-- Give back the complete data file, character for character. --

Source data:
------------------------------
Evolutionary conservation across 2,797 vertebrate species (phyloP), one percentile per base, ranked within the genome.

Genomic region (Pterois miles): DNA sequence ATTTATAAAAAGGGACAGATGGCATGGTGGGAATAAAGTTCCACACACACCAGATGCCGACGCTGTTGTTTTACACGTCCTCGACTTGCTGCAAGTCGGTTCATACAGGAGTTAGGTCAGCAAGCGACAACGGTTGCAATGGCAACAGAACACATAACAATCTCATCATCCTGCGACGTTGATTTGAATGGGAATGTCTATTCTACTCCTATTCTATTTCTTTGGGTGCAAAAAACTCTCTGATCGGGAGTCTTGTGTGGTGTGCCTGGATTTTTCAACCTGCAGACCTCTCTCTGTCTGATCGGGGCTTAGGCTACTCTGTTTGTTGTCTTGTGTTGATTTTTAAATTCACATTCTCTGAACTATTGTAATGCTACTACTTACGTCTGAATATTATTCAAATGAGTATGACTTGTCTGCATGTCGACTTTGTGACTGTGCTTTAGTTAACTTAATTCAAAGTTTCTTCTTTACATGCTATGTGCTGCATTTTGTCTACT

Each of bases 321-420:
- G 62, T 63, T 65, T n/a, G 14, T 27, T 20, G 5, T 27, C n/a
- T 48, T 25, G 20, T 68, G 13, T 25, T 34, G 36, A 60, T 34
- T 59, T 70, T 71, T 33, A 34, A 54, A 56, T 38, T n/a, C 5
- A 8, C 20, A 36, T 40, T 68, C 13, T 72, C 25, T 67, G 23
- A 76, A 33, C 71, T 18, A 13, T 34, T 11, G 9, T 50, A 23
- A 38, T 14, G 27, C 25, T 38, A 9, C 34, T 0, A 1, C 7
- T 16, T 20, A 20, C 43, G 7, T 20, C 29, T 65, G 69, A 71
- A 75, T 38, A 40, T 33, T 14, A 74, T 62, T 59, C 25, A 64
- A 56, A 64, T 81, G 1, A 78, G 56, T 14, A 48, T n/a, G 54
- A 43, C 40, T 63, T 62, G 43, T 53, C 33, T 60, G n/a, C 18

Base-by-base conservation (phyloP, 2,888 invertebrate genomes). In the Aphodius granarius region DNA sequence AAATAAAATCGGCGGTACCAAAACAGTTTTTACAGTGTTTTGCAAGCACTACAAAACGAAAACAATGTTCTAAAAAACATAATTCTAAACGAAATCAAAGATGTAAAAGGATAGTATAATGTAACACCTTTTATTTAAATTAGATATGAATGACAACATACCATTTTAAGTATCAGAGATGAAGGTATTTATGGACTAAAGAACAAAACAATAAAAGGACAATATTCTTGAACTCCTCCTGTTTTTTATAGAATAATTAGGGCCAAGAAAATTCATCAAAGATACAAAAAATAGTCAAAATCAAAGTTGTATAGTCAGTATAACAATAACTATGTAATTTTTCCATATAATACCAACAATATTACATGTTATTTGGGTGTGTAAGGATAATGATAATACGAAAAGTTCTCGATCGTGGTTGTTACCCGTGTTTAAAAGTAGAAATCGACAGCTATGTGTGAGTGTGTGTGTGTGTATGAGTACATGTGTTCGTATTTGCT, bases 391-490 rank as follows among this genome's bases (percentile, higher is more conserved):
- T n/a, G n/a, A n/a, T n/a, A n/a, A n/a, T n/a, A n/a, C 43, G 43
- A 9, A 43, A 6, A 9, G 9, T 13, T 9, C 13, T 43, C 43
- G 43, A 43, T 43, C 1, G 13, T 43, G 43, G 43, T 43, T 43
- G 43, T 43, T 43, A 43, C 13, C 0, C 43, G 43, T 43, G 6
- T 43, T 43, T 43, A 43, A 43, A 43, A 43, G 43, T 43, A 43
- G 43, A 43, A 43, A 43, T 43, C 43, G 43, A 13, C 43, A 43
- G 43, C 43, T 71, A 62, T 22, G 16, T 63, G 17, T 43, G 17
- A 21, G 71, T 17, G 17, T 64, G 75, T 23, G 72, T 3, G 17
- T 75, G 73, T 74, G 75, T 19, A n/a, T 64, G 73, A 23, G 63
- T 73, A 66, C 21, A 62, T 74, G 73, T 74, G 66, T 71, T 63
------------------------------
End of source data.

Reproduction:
Evolutionary conservation across 2,797 vertebrate species (phyloP), one percentile per base, ranked within the genome.

Genomic region (Pterois miles): DNA sequence ATTTATAAAAAGGGACAGATGGCATGGTGGGAATAAAGTTCCACACACACCAGATGCCGACGCTGTTGTTTTACACGTCCTCGACTTGCTGCAAGTCGGTTCATACAGGAGTTAGGTCAGCAAGCGACAACGGTTGCAATGGCAACAGAACACATAACAATCTCATCATCCTGCGACGTTGATTTGAATGGGAATGTCTATTCTACTCCTATTCTATTTCTTTGGGTGCAAAAAACTCTCTGATCGGGAGTCTTGTGTGGTGTGCCTGGATTTTTCAACCTGCAGACCTCTCTCTGTCTGATCGGGGCTTAGGCTACTCTGTTTGTTGTCTTGTGTTGATTTTTAAATTCACATTCTCTGAACTATTGTAATGCTACTACTTACGTCTGAATATTATTCAAATGAGTATGACTTGTCTGCATGTCGACTTTGTGACTGTGCTTTAGTTAACTTAATTCAAAGTTTCTTCTTTACATGCTATGTGCTGCATTTTGTCTACT

Each of bases 321-420:
- G 62, T 63, T 65, T n/a, G 14, T 27, T 20, G 5, T 27, C n/a
- T 48, T 25, G 20, T 68, G 13, T 25, T 34, G 36, A 60, T 34
- T 59, T 70, T 71, T 33, A 34, A 54, A 56, T 38, T n/a, C 5
- A 8, C 20, A 36, T 40, T 68, C 13, T 72, C 25, T 67, G 23
- A 76, A 33, C 71, T 18, A 13, T 34, T 11, G 9, T 50, A 23
- A 38, T 14, G 27, C 25, T 38, A 9, C 34, T 0, A 1, C 7
- T 16, T 20, A 20, C 43, G 7, T 20, C 29, T 65, G 69, A 71
- A 75, T 38, A 40, T 33, T 14, A 74, T 62, T 59, C 25, A 64
- A 56, A 64, T 81, G 1, A 78, G 56, T 14, A 48, T n/a, G 54
- A 43, C 40, T 63, T 62, G 43, T 53, C 33, T 60, G n/a, C 18

Base-by-base conservation (phyloP, 2,888 invertebrate genomes). In the Aphodius granarius region DNA sequence AAATAAAATCGGCGGTACCAAAACAGTTTTTACAGTGTTTTGCAAGCACTACAAAACGAAAACAATGTTCTAAAAAACATAATTCTAAACGAAATCAAAGATGTAAAAGGATAGTATAATGTAACACCTTTTATTTAAATTAGATATGAATGACAACATACCATTTTAAGTATCAGAGATGAAGGTATTTATGGACTAAAGAACAAAACAATAAAAGGACAATATTCTTGAACTCCTCCTGTTTTTTATAGAATAATTAGGGCCAAGAAAATTCATCAAAGATACAAAAAATAGTCAAAATCAAAGTTGTATAGTCAGTATAACAATAACTATGTAATTTTTCCATATAATACCAACAATATTACATGTTATTTGGGTGTGTAAGGATAATGATAATACGAAAAGTTCTCGATCGTGGTTGTTACCCGTGTTTAAAAGTAGAAATCGACAGCTATGTGTGAGTGTGTGTGTGTGTATGAGTACATGTGTTCGTATTTGCT, bases 391-490 rank as follows among this genome's bases (percentile, higher is more conserved):
- T n/a, G n/a, A n/a, T n/a, A n/a, A n/a, T n/a, A n/a, C 43, G 43
- A 9, A 43, A 6, A 9, G 9, T 13, T 9, C 13, T 43, C 43
- G 43, A 43, T 43, C 1, G 13, T 43, G 43, G 43, T 43, T 43
- G 43, T 43, T 43, A 43, C 13, C 0, C 43, G 43, T 43, G 6
- T 43, T 43, T 43, A 43, A 43, A 43, A 43, G 43, T 43, A 43
- G 43, A 43, A 43, A 43, T 43, C 43, G 43, A 13, C 43, A 43
- G 43, C 43, T 71, A 62, T 22, G 16, T 63, G 17, T 43, G 17
- A 21, G 71, T 17, G 17, T 64, G 75, T 23, G 72, T 3, G 17
- T 75, G 73, T 74, G 75, T 19, A n/a, T 64, G 73, A 23, G 63
- T 73, A 66, C 21, A 62, T 74, G 73, T 74, G 66, T 71, T 63